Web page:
Lately my reading has had a theme, "So Glad It's Not Me." I was feeling depressed, and what perks me up personally is not a comedy or a feel-good romance, but rather some down and dirty tales of other people's suffering. It's not exactly schadenfreude, but rather getting reminded of how fortunate I am.
In that genre, the Memoirs of Hellish Suffering, I must recommend the mindboggling "My Lobotomy" (2007) by Howard Dully (with Charles Fleming). Poor Howard Dully had the worst stepmother imaginable, who had him lobotomized when he was only twelve. This highly absorbing book tells not only about Dully's horrific childhood (right up there with Mary Karr's "The Liars' Club", that giant of the fucked-up childhood memoir genre), but also a lot about the history of lobotomies and the extremely strange man who did Mr. Dully's. Poor lobotomized little Howard first realized something was wrong about the operation when an audience of doctors at UCSF (where I gave birth to Iris Uber Alles and Lola, incidentally) booed his doctor off the stage. The doctor had taken Howard and two other lobotomized teens to use as living exhibits at a lecture promoting lobotomies, but the UCSF faculty was enraged at Howard's youth and interrupted the lecture.
Currently I'm reading "Tokyo Year Zero", a novel about a Japanese policeman in Tokyo in 1946. Although it's fiction, there's more than enough depressing historical fact to keep that one in the theme.
I think, though, it's time to wrap up this reading project, as real life is providing more than enough examples for me of How Damn Lucky I Am and How Grateful I Should Be. Over the weekend we learned that one of my husband's oldest, closest friends is severely ill. His previously unthreatening lymphoma has metastasized, and every day brings a new diagnosis: leukemia! Brain tumor! The poor man is only 40, the father of four year-old twins. In a completely inadequate gesture, we sent a gift basket to the hospital. The friend himself won't eat any of it (he's being kept under sedation), but we thought his loved ones conducting a bedside vigil could use some good snacks. Sending the gift basket caused a new dilemma: what to write on the card (even though it was optimistic to think the poor man would ever read the card, his wife and family would). Normally I am at no loss for words, but this was one time I felt tongue-tied. "Thinking of you" felt too cliched. Would "This sucks" be enough?
And then today we learned someone else we like has been facing a series of problems of a Biblical proportion. We knew one of his lovely and amazing daughters had an immune disorder, but we weren't aware that it had become much more serious. (She's only sixteen, poor girl, and having to undergo some gruesome treatments causing all her hair to fall out and also weight gain. That would be hard enough for an adult woman to handle, but a pretty teenager? So unfair). On top of that, his marriage has hit the rocks, and he lost his job. My God. Where does it end? We're having him over for drinks soon, but that seems so inadequate.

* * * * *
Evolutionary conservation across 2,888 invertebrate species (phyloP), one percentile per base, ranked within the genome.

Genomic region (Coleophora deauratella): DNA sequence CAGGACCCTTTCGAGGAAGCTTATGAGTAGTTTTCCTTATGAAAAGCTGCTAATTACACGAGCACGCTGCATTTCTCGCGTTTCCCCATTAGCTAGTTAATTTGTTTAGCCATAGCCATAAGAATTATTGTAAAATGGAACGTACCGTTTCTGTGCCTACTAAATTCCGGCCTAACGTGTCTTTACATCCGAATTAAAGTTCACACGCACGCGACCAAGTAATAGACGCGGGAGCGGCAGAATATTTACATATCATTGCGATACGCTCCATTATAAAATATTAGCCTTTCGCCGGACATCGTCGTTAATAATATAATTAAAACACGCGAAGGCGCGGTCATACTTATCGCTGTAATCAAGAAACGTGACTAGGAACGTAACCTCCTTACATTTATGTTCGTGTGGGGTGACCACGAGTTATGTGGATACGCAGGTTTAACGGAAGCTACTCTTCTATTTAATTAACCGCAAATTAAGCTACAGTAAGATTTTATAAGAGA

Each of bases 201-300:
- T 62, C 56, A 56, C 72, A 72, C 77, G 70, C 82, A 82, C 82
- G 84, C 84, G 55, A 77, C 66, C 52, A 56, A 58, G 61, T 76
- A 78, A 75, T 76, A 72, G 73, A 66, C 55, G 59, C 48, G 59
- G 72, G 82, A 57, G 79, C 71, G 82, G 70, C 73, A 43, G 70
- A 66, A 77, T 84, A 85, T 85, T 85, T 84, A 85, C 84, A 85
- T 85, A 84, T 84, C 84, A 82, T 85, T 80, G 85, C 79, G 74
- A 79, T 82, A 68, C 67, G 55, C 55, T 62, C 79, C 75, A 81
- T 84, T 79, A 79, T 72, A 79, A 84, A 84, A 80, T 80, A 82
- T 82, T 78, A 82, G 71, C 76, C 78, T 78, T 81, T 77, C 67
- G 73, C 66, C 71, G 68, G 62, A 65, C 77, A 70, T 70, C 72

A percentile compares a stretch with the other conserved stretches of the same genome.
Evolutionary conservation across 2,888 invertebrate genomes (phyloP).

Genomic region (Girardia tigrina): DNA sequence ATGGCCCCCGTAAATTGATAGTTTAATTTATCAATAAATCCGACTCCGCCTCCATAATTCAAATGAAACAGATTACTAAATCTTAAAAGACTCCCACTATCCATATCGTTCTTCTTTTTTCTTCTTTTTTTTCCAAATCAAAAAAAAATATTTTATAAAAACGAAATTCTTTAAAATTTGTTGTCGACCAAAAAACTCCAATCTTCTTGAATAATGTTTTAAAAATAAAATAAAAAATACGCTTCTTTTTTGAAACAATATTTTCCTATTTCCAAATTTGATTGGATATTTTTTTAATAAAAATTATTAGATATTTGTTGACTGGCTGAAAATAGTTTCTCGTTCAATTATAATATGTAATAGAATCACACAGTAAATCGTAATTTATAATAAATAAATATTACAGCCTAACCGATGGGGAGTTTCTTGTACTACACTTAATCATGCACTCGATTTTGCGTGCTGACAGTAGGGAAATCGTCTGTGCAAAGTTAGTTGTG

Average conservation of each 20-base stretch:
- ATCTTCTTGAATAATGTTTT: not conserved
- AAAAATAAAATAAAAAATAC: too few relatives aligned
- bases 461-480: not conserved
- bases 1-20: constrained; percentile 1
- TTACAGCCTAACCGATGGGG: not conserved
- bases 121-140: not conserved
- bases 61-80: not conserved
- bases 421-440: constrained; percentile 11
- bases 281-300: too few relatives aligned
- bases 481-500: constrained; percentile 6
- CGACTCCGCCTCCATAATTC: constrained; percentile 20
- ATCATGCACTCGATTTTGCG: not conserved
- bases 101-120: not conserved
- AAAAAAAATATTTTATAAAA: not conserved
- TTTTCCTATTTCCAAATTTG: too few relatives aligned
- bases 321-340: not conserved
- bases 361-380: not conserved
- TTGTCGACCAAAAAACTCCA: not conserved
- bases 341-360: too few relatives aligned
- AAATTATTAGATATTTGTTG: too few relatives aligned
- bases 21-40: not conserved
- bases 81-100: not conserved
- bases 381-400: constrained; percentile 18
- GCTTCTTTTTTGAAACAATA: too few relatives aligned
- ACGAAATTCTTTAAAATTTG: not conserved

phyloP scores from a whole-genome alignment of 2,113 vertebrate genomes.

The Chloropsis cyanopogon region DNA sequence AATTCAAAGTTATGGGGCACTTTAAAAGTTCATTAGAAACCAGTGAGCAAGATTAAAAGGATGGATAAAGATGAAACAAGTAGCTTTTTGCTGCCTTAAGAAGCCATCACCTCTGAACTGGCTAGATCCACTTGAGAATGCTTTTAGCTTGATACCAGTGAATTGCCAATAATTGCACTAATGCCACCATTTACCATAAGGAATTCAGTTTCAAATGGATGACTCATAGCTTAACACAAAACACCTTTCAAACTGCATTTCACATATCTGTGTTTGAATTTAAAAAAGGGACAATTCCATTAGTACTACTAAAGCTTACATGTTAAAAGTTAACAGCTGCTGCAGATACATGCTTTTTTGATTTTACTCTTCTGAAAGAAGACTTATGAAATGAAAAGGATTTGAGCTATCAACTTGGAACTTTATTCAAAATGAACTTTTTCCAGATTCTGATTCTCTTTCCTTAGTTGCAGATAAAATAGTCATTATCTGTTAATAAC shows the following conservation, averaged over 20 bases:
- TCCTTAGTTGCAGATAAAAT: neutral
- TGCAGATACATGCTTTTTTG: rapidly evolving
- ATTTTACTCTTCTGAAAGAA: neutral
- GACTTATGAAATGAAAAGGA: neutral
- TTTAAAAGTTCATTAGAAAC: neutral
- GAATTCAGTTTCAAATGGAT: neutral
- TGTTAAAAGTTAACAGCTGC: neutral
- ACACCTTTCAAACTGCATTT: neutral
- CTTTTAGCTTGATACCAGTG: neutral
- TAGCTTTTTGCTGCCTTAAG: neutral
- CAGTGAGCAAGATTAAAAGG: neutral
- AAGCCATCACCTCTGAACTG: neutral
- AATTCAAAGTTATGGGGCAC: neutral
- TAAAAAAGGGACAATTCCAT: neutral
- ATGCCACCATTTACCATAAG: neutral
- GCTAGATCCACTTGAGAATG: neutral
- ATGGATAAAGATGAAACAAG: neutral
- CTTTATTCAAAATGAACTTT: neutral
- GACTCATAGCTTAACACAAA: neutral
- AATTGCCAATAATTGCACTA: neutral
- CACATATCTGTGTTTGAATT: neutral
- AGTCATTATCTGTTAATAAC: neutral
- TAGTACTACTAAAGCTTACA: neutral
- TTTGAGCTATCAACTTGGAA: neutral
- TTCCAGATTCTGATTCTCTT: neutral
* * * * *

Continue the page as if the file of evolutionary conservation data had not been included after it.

And meanwhile I'm enjoying nearly perfect health (a sore throat), a pleasant spouse (except for when the cats annoy him), two delightful children (apart from the occasional outbreak of intrasibling violence), and the companionship of far too many charming pets. I feel positively ashamed of my good fortune, so undeserved, really.
I think "This Sucks" is perfectly acceptable. We have good friends who foind out that their then-3-year-old son had Duchene MD, the worst form there is, and miscarried for the fourth time in a year all in the same week.
When I saw the dad for the first time after all the news, his one comment was "This isn't fair." THe only thing I could think to say in response, along with a hug, was, "You're right. THere's nothing fair about this. This totally sucks." He actually cracked a smile at the comment.
luck has little to do with it. after all, you're the one who snagged the husband, groomed the kids, etc. i think you've managed to create your world very well.
Bloody hell - where are medical ethics when you need them?? It's the same everywhere - if you have anything resembling a mental health problem then human rights are out of the window and psychiatrists can basically do whatever they want to you! Resistance is futile.
When I was 6-ish my uncle died of lymphoma and my cousins were beaten down into a bloody pulp, as was my aunt. "This sucks" was very commonly heard, usually with a few creative expletives tossed in. I don't recommend expletives for the card, but otherwise? Yeah. Totally.
These are the times when i wish I were still religious and could just say, "I'm praying for you."
It's harder when you're agnostic and don't believe in heaven.
Although, I do think "this sucks" fits way better than some of the "standard Christian responses" we got last year at a funeral for my grandma.
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